Onuku Māori Lands Trust from Rotorua is the winner of the 2018 Ahuwhenua Trophy BNZ Māori Excellence in Farming Award for dairy.

Moyra Bramley - Onuku Māori Lands Trust chair

The announcement was made by the Governor General, Her Excellency, The Rt Hon. Dame Patsy Reddy, at a special awards function held in Christchurch on Friday. The function was attended by more 650 people including the Minister for Māori Development, the Hon Nanaia Mahuta, the Minister of Agriculture Hon Damien O’Connor and other dignitaries representing te ao Māori, central and local government and agribusiness.

The Ahuwhenua Trophy was inaugurated 85 years ago by the great Māori Leader, Sir Apirana Ngata and the Governor General at the time, Lord Bledisloe with the objective of encouraging Māori farmers to improve their land and their overall farming position with an emphasis on sustainability.

The winning farm is their Boundary Road property, one of a number of farms owned and operated by the Trust. Boundary Road consists of a 72ha block near Lake Rotomahana, about 30km south of Rotorua. The Trust milks 220 cows which produce about 90,000 kgMS on farm.

The other finalist in the 2018 competition was the Proprioters of Mawhera Incorporation whose dairy farm is near Hokitika on the West Coast of the South Island. Kingi Smiler, the Chairman of the Ahuwhenua Trophy Management Committee says both finalists set very high standards in terms of their farming and the governance of their operations. But he says there has to be a winner and the judges believed that on this occasion Onuku were the top performer.

“I congratulate Onuku and commend them for their great farming operation and their commitment to the values of Sir Apirana Ngata and Lord Bledisloe. Every year we attract an amazing cohort of farmers which showcase the success of Māori achievement in the agri business sector – long may this continue,” he says.

Kingi says it is great to showcase Māori excellence before such a large and influential audience at the awards function.

Farm history

In 1882 the land now known as the Onuku Māori Lands Trust was partitioned and handed back to Ngāti Rangitihi. The Mount Tarawera eruption occurred on the 10th June 1886, wiping out the Rangitihi Pā located at Moura on the shores of Tarawera, and the world famous Pink and White Terraces on the shores of Rotomahana. The surrounding land, including that of Onuku, was covered with Rotomahana mud and portions of Tarawera ash and gravel. These soils today make up the base of the Onuku Farms. The estate stretches from Mount Tarawera in the north to Timberlands boundary in the south across State Highway 38.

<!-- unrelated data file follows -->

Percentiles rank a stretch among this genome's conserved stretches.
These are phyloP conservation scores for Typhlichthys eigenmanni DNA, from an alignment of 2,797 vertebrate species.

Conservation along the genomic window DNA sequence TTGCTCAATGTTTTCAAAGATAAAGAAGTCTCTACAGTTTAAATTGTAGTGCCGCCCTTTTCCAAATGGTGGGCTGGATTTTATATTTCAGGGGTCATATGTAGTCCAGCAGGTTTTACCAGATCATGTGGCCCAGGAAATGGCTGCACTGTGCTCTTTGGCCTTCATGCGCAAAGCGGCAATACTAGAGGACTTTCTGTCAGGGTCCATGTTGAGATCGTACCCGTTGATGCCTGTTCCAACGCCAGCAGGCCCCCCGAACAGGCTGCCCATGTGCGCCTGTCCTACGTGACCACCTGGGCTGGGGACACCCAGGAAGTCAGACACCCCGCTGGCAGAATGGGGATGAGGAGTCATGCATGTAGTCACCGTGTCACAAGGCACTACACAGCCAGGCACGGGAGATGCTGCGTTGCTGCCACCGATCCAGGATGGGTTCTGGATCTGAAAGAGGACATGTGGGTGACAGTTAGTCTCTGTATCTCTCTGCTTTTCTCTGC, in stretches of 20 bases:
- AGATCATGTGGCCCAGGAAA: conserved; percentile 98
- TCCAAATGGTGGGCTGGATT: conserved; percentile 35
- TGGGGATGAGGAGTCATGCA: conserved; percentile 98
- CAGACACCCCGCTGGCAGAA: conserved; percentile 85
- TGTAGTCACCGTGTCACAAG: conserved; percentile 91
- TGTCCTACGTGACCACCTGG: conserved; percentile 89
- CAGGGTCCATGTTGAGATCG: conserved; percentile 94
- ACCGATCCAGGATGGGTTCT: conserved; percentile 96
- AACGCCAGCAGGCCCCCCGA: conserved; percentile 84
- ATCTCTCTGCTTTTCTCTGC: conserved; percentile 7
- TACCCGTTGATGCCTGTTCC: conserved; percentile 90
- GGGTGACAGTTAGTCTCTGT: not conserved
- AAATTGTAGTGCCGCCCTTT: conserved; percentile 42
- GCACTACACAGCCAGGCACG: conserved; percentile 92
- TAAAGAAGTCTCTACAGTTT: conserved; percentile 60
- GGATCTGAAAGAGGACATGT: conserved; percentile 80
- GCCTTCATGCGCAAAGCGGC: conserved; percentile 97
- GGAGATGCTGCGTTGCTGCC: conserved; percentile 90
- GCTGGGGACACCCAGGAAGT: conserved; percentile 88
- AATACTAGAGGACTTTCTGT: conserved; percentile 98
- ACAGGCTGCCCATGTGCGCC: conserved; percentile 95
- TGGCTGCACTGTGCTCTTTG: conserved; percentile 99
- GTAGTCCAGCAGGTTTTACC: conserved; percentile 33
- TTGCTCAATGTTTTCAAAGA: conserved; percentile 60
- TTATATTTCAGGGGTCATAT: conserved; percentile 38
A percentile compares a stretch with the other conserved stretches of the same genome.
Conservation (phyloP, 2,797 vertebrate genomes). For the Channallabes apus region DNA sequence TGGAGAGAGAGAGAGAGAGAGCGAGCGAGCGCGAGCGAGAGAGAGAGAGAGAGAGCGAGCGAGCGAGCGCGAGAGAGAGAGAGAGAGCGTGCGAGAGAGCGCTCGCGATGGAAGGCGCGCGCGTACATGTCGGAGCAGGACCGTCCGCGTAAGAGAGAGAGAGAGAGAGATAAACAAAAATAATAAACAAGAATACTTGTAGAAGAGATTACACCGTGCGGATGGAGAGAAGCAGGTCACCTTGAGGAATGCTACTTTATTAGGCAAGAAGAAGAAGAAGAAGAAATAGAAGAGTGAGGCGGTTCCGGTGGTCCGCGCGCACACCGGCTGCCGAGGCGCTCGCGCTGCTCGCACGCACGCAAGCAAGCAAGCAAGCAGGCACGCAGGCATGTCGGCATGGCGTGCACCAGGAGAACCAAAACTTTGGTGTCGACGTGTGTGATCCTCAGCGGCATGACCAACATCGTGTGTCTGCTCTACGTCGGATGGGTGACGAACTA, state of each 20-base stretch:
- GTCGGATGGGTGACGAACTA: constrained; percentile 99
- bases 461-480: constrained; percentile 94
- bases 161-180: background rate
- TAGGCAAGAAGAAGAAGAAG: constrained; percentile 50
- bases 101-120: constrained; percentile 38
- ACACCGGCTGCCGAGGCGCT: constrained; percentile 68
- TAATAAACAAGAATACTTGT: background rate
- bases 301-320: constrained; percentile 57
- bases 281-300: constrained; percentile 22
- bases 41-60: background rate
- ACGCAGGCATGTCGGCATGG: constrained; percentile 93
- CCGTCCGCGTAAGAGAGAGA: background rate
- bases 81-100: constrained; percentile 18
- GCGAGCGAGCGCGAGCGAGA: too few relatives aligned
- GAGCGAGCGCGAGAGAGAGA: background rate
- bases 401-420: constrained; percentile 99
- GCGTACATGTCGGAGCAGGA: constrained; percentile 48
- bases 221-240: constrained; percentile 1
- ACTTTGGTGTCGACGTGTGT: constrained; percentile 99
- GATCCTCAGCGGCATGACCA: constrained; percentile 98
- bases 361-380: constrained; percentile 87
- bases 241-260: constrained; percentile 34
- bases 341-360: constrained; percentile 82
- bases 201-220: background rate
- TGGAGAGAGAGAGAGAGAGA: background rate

From 1963 the land was developed and managed by the Department of Lands and Survey and handed back to Ngāti Rangitihi in 1982 when the Onuku Māori Lands Trust was formed. It had been run as one big drystock farming operation, but one of the goals of the Trust was to diversify and dairy was a good choice. Today the Trust has developed to consist of four dairy farms, a drystock farm, forestry, natural reserves and a manuka plantation. Onuku has also developed outside the farm gates, starting an export honey business: Onuku Honey.

One of the strategic goals of Onuku has always been to acquire land on its boundaries and when the Rotorua District Council Northern Boundary Road dairy farm was put up for sale in 2004, Onuku felt they had to be a serious bidder. Hence this is the farm you see today. When purchased the farm was in a rundown state and required some work to bring back up to standard. As an investment, this farm has been a good performer averaging 1,214 kgMS/ha. The farm is 90% pasture based and uses Farmax and Overseer to assist with effective management decisions.

The farm has a strong environmental focus, with Onuku being part of Project Rerewhakaaitu, a voluntary local farming initiative to help protect local waterways and lakes. Management focus on reduction in N and P loss and highest possible animal welfare standards.

The more recent strategy for Onuku is the move from sharemilking to herd ownership and the Trust now owns herds on Dairy Two and Boundary Road Farms. Boundary Road Farm has allowed the Trust to realise another of its goals by ‘growing our own’ in the industry and on farm. Manager, Alan Rondon is of Ngāti Rangitihi descent, and his Grand Uncle was one of the original Trustees of Onuku. Alan originally worked for our Dairy One Sharemilker as his 2IC.

The strategy is for training Onuku owners in farm management on Boundary Road and creating a pathway through to the larger dairy farms on Onuku.

The Onuku board is actively involved with the various areas of its business, particularly on farm and they visit regularly. The Trustees are Moyra Te Ariki Bramley (Chair), Barnett Vercoe, Les Stowell, Maramena Vercoe, Tina Ngatai and Ken Raureti.